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According to Hobbes, Passions are identified as those interior beginnings of motion, by which the imagination eventually motivates us to action. He then describes various emotions such as glory, humility and misery as some passions. How can we define love and compassion, as a passion? Can it be related to the idea of fear, that the only fundamental emotion is fear?

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    The jump you make in your last sentence is pretty big. What makes you think love is based on fear in Hobbes? – stoicfury Mar 10 '12 at 7:47
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    Doesnt Hobbes say that we are in constant fear, as we are in war against everyone. Doesnt say the only genuine emotion, is fear, everything else is a manifestation of that? How do we link love to fear? – user1577 Mar 10 '12 at 12:59
  • @ramanujan I'm not sure that this is what Hobbes believes, but in one of my philosophy classes a while back, I recall something about "love" being when you "fear for someone's death" (I don't remember who we were talking about). This could be how Hobbes sees it: when you "love" someone, it reduces to you being afraid that they will die/get hurt. I have no support for this, which is why I'm not making it an answer yet. – commando Mar 10 '12 at 15:15
  • @stoicfury hhmmm...interesting..but Hobbes believes the only law of nature is self-preservation, so fear for another persons death, doesnt make sense. – user1577 Mar 10 '12 at 15:39
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The Hobbesian Concept of Fear

According to Hobbes, fear is the ultimate motif. Fear, according to Hobbes, suffuses and shapes human life.

Now, I will present to you some quotes:

The hobbesian man is drive by pride but above all, by fear of other men.

also,

He lives in constant fear of his life because he is bloated with unnatural passions such as pride, which cause men to invade one another.

Hopefully, we can now simply agree on Hobbes' concept of fear. Now let's link it to love.

The Hobbesian Concept of Love

I will present to you several quotes from Thomas Hobbes himself (can be found in his Leviathan):

What quality soever maketh a man beloved or feared of many, or the reputation of such quality, is power; because it is a means to have the assistance and service of many.

To Hobbes, it does not matter if one is feared or loved, as long as he attains power.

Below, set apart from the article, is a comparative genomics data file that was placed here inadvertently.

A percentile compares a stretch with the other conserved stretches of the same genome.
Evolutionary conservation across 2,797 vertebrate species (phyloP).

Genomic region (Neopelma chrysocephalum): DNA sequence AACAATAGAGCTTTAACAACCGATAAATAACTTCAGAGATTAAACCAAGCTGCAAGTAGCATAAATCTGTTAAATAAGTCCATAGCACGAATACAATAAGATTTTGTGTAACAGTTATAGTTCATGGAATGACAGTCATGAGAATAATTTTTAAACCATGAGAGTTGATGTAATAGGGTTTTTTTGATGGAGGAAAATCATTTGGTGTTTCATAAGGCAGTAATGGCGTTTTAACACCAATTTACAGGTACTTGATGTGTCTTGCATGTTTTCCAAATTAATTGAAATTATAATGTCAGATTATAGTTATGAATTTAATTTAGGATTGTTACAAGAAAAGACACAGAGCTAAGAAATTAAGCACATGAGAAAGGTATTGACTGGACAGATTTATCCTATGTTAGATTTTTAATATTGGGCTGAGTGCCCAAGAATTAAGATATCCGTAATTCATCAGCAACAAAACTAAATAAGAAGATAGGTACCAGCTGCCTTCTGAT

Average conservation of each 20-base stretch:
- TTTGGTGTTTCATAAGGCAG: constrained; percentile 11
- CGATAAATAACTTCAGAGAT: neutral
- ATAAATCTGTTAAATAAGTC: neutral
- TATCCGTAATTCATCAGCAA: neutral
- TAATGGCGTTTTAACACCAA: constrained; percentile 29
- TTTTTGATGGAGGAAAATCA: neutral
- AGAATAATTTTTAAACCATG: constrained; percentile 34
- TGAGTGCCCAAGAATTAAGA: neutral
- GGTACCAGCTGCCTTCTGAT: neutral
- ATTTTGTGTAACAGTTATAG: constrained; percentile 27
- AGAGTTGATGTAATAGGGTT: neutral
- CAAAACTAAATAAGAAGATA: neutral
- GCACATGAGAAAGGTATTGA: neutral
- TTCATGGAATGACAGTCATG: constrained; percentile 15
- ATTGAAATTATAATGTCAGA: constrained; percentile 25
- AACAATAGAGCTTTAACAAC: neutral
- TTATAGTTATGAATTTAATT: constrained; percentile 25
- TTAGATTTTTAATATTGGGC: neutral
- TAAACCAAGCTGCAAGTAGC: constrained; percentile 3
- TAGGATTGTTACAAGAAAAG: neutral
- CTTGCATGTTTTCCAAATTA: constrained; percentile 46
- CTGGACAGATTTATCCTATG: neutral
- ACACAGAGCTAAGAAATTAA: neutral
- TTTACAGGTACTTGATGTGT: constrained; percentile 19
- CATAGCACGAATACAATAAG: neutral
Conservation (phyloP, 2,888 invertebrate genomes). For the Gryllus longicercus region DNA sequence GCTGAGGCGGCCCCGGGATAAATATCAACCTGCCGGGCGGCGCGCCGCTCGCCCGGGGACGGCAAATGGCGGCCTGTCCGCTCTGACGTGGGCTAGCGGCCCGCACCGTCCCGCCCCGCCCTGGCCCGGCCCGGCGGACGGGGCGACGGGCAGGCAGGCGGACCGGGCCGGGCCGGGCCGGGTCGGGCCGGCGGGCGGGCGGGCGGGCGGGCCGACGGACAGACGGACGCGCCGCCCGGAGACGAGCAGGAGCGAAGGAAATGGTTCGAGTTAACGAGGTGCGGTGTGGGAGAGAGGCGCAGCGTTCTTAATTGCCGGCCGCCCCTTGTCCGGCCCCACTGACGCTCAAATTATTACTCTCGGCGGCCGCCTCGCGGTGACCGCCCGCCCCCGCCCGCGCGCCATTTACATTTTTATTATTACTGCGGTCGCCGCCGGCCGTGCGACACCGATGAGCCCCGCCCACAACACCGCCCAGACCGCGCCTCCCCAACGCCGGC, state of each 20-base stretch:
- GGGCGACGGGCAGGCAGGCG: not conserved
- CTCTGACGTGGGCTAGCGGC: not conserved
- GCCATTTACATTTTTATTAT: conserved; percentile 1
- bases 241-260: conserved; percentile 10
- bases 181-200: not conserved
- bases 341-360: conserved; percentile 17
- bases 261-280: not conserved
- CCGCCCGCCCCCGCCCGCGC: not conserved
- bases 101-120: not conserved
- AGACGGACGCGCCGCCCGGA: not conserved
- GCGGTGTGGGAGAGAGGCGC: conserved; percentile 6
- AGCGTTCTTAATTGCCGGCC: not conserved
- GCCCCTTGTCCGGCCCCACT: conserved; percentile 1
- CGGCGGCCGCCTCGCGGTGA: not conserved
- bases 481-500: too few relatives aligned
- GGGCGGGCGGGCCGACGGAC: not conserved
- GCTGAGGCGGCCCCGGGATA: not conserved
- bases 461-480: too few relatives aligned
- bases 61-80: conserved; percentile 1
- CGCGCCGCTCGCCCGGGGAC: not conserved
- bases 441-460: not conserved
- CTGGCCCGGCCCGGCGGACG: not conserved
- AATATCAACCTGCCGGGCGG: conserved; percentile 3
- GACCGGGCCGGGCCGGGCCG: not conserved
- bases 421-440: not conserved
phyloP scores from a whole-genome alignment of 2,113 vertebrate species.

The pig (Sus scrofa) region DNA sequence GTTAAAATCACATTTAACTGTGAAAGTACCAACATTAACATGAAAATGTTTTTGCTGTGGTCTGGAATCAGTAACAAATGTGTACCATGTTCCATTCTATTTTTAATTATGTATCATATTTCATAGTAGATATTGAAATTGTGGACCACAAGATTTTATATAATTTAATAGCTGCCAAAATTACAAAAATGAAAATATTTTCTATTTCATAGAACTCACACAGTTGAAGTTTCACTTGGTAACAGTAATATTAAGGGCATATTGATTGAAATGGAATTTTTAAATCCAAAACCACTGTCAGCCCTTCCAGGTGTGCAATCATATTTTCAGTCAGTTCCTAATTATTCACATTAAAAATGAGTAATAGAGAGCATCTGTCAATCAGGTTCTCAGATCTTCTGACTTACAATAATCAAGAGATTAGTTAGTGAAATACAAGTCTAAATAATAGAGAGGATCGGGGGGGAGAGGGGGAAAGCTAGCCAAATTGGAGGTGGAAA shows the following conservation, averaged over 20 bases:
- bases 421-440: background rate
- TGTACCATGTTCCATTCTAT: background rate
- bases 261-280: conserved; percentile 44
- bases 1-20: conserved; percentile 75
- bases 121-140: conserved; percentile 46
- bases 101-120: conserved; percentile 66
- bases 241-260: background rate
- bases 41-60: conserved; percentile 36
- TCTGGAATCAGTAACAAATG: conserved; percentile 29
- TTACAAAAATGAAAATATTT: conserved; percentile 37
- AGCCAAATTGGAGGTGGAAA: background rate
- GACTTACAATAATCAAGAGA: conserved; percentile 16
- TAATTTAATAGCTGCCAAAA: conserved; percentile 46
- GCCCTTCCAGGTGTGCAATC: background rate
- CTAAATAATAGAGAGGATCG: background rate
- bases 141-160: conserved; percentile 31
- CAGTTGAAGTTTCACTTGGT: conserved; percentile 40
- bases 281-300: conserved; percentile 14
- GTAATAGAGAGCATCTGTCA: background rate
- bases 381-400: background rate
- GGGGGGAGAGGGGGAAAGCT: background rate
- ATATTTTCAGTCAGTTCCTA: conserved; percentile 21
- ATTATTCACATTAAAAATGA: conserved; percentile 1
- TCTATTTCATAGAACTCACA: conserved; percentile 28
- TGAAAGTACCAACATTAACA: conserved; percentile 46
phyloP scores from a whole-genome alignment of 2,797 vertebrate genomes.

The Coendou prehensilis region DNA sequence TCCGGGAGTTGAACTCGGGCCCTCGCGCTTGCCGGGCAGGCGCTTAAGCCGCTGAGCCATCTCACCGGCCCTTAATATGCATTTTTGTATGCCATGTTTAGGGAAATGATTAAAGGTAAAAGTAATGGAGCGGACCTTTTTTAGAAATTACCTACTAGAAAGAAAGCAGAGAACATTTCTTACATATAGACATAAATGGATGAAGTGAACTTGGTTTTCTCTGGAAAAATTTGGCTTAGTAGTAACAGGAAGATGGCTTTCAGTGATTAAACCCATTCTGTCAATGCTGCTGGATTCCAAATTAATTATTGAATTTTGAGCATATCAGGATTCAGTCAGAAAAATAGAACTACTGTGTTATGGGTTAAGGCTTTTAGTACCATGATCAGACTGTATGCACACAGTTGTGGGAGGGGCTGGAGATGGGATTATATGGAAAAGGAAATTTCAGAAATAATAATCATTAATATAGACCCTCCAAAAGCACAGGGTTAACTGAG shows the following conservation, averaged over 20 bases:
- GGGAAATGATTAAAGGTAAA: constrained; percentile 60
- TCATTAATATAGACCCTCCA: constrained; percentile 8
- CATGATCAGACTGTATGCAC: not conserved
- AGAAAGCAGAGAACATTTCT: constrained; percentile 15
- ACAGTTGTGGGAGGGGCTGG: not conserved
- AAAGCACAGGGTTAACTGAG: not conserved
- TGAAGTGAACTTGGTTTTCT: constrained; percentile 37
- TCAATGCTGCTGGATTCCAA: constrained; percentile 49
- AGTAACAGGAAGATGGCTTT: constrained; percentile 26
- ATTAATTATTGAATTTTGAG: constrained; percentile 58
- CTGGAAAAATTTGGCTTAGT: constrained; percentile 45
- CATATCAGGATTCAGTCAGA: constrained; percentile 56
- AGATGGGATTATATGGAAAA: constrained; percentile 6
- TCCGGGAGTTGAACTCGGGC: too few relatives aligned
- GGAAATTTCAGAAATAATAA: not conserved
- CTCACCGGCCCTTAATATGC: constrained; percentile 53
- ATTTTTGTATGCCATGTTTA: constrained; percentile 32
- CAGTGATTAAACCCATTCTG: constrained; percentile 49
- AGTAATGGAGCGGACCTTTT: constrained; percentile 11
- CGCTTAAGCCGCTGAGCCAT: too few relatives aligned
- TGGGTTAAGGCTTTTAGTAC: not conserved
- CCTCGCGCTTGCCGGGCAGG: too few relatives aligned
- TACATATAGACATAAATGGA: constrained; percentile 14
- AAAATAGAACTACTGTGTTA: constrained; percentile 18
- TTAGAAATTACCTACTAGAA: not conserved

To show any sign of love or fear of another is honour; for both to love and to fear is to value. To contemn, or less to love or fear than he expects, is to dishonour; for it is undervaluing.

Again, Hobbes does not make a distinction between love and fear, just that in either case they attain values for a person.

Finally:

And therefore to be honoured, loved, or feared of many is honourable, as arguments of power. To be honoured of few or none, dishonourable.

Therefore, Hobbes doesn't really care. He doesn't make a distinction between the two. According to him, all that matters is attaining honour and if that means attracting the love or even fear of others, then so be it.

This, therefore, is how love is related to fear. As a means of attaining honour, power and values. However, based on my own interpretation, I don't believe that Hobbes believes that the love expressed by the people is genuine, rather merely a means of expressing their agreement.

EDIT: The above quotations are from Part I, Chapter X of Hobbes's Leviathan, which can be found here.

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    This is a thought-out answer but it could be improved even more by citing where the quotes are from. :) Of course, we all have google, but save all your readers an extra step and include it for us, so I can just whip open The Leviathan which is not 3 feet from me. :P – stoicfury Mar 10 '12 at 20:24
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    Sorry, you're right. I edited my post and Hobbes' Leviathan is now included. :) – Outlier Mar 10 '12 at 22:29
  • @Outlier Thanks a lot. That made a few things clear. But, can love be seen as an appetite for Hobbes? considering that we are constantly seeking for someone's love. I dont get one thing Hobbes has to say, if fear is the ultimate motif, do the appetites and aversions also get derived from fear and how? – user1577 Mar 11 '12 at 2:10
  • Yes, according to Hobbes, the source of all emotions is fear. Therefore, if you're seeking love, it can perhaps be (for example) a result of the fear of being alone. Aversions can also be derived from fear. For example, jealousy would be the fear of the excellence/possessions/wealth/power/etc of others which can easily be resulted in hate/opposition. – Outlier Mar 11 '12 at 2:25

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